I should also mention that Listen was followed by Kick In The Eye by Bauhaus which I actually do remember from back in the day. But, again perhaps because of my age, I never investigated Bauhaus any further, despite learning of their huge influence on the later indie and goth scenes. Good track though.

Finally, we'll brush aside the inclusion of Tight Fit, Starsound and Huey Lewis to mention a band who went on to become one of the biggest in the world. Depeche Mode were still a plinkity-plonkity synth-pop band in 1982, yet to properly discover their dark side. In a few years they would be making brilliant songs like Blasphemous Rumours, Stripped and Strangelove, but when you consider some of the dross on Chartbusters '82, See You would easily make the single highlights album without a second thought. I'm not posting the song though - that's a sure-fire way to get the site taken down by "The Man". Dave Gahan would never be able to afford those leather jackets if we all gave away low-quality digital rips of 35-year-old Depeche Mode songs now, would he? So here they are, with Dave looking like he's only 11-years-old himself, on Top Of The Pops.


  1. Talk about a mixed bag! Those were strange days indeed. Good to see a bit of love for Haircut 100. I played 'North of a Miracle', Nick Heyward's first solo LP, recently and still contend that if the stars had aligned a little differently for him, he might've eventually become as widely respected as Roddy Frame.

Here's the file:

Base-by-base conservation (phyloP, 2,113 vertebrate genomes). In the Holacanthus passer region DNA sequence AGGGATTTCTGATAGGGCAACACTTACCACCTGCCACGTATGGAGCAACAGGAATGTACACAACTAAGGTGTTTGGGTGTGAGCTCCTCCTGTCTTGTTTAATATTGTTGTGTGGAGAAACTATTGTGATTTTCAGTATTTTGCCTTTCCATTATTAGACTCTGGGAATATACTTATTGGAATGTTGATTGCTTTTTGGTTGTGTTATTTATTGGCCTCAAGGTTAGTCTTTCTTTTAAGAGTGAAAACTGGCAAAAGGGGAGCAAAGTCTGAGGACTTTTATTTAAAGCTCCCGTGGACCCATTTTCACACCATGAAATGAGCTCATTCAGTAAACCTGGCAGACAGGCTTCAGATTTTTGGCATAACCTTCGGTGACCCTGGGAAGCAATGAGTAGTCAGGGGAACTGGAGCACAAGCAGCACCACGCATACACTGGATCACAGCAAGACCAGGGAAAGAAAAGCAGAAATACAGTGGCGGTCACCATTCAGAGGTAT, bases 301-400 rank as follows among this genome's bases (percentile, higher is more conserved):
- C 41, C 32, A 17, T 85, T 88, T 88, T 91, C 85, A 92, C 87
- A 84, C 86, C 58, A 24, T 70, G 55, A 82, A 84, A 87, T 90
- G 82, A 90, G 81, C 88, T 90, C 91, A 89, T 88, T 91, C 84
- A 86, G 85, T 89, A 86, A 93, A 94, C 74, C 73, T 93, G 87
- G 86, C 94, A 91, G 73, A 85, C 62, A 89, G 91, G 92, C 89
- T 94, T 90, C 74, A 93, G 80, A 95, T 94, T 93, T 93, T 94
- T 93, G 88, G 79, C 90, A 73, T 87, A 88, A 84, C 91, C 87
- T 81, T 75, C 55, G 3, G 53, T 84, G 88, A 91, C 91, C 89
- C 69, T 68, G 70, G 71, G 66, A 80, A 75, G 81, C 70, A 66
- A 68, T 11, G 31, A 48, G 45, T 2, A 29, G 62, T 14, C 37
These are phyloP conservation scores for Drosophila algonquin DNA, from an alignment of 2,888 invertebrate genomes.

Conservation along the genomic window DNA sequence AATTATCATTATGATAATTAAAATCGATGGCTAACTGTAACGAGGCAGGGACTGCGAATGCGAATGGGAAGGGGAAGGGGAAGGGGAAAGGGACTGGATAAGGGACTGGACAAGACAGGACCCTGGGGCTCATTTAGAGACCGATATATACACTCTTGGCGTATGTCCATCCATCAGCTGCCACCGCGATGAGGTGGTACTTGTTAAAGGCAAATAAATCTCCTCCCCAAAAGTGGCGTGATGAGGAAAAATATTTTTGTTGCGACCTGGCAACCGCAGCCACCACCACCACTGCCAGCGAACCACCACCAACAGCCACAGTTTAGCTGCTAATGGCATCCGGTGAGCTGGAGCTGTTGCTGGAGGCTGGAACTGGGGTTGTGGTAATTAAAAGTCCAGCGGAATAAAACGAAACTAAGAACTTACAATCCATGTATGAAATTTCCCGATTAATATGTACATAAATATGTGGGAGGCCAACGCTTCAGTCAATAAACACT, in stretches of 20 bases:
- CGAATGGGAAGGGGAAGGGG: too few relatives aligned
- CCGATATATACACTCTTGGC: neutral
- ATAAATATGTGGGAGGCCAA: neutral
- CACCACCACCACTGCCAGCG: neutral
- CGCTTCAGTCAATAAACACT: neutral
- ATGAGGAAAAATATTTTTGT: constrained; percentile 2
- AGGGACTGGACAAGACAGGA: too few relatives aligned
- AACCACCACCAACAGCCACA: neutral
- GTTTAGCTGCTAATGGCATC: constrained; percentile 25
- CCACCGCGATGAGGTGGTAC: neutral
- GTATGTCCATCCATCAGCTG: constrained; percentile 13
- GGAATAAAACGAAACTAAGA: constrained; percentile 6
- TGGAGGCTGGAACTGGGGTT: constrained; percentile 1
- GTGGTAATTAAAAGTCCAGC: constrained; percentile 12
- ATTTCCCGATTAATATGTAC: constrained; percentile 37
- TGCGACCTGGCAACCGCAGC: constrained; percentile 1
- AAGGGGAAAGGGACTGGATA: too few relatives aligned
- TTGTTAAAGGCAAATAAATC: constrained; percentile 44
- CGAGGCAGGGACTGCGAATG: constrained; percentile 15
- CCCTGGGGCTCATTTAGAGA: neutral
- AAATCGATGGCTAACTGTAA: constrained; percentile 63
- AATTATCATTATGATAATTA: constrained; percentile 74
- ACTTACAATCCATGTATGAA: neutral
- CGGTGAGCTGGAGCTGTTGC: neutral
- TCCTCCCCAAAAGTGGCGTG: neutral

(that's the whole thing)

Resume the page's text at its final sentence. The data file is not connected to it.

I'd also completely forgotten that SLF tune, though after hearing the first 10 seconds it all came flooding back and it was as if I'd only played it yesterday.

  2. Seeing your mention of Listen has finally prompted me to download some artwork for the EP it came from - that I converted from vinyl about four years ago.
    I seem to recall that Your Honour originated from some time in the 70s and was another belated hit. I can vouch for those ear-worm properties you mention.

  3. I have this/these one/s. Back in the early80's I started collecting these compilations (previous life I was a DJ) and the continued to collect them in the 90's whenever I spotted them in a charity shop.

  4. [on behalf of Brian]
    Ah, yes, assembled by infomercial guru Ron Popeil's Ronco label.
    Both of these volumes are not at all bad. Quite similar but superior to the K-tel Hit Express comp that was also popular over here in '82. Had the Split Enz, Human League and the Police but not much else for kids like us. The love for Haircut One Hundred here warms the cockles of my heart. ~Brian

  5. Hey Robster. I guess you have somehow noticed some of my comments to you are disappearing. Thanks for recovering. Hmm, wonder if this one will make it?

  6. Count me in as a Haircut 100 fan. 'Love Plus One' was featured at my own place many years ago; it's the band's finest moment and not that far removed from the Polydor-era Orange Juice.

    Thanks for holding back on is coming up very soon;

    I'm tickled by the fact that Bauhaus/Associates/SLF are on the same compilation as Tight Fit and Huey Lewis! Cheers!!!!